GENEALOGY-DNA-L Archives

Archiver > GENEALOGY-DNA > 2010-03 > 1269912803


From:
Subject: Re: [DNA] Questions about alternate means of searching DNA Genealogy
Date: Tue, 30 Mar 2010 01:38:51 +0000
References: <209bca921003291224k5f0b3ae2gef0ece518f0327f1@mail.gmail.com><REME20100329212910@alum.mit.edu>
In-Reply-To: <REME20100329212910@alum.mit.edu>


Hi John,

Thanks for the reply. I was personally thinking that it was 3 times as bad, but I see you point. ;)
I do know that it's not quite as simple as that however. I have enountered some of the rare genes I have in my research, but some of the matches aren't coupled with the other rare genes, so there's a margin there for sure.

Sent from my Verizon Wireless BlackBerry

-----Original Message-----
From: (John Chandler)
Date: Mon, 29 Mar 2010 21:31:02
To: <>
Subject: Re: [DNA] Questions about alternate means of searching DNA Genealogy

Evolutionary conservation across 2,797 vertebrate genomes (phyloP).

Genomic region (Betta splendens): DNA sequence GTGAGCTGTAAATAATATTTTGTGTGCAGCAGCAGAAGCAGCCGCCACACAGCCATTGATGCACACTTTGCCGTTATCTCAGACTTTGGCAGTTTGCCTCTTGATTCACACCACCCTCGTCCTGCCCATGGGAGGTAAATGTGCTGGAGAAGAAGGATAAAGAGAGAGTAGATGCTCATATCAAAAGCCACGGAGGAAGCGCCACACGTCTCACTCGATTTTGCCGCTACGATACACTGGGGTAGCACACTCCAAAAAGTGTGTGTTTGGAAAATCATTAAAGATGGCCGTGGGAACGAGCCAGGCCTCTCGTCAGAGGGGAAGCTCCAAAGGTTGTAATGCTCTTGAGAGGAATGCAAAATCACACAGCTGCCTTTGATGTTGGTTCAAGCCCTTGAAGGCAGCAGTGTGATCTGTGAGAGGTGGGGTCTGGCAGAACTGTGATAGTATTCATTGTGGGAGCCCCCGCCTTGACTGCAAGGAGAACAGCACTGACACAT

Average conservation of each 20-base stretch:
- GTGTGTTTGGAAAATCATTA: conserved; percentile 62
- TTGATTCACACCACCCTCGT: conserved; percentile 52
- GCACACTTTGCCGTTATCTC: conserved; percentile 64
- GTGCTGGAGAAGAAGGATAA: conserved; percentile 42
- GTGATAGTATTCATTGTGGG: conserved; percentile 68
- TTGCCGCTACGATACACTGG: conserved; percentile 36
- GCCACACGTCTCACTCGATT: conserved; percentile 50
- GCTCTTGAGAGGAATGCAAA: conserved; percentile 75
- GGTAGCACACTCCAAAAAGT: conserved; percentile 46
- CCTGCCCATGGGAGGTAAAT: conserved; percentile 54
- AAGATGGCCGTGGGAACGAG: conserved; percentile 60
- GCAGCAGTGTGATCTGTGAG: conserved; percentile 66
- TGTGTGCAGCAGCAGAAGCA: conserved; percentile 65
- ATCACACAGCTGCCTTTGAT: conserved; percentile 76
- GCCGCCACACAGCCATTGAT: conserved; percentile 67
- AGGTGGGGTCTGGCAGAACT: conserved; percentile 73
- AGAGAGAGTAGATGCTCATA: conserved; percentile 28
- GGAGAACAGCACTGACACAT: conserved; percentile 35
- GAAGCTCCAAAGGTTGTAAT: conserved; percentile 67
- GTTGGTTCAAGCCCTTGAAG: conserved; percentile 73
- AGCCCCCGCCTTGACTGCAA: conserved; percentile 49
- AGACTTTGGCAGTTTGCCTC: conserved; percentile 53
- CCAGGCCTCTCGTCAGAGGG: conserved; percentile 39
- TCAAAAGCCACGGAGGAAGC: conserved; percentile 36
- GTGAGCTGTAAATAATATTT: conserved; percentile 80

John wrote:
> I have 3 distinct markers in my first 24 marker set that happen in less than
> 1 percent of the population (according to SMGF). Whenever I can find a match
> (If that's possible), it should be very easy to prove a match as my genes
> are so odd.

Not necessarily. The Y chromosome is passed on as a whole, and it could
well be the same 1% of the male population that has all three of those
rare alleles together. Having *anything* rare is a plus, but having
three rare alleles isn't necessarily "three times as good". You would
have to look at the correlation statistics to find out.

John Chandler

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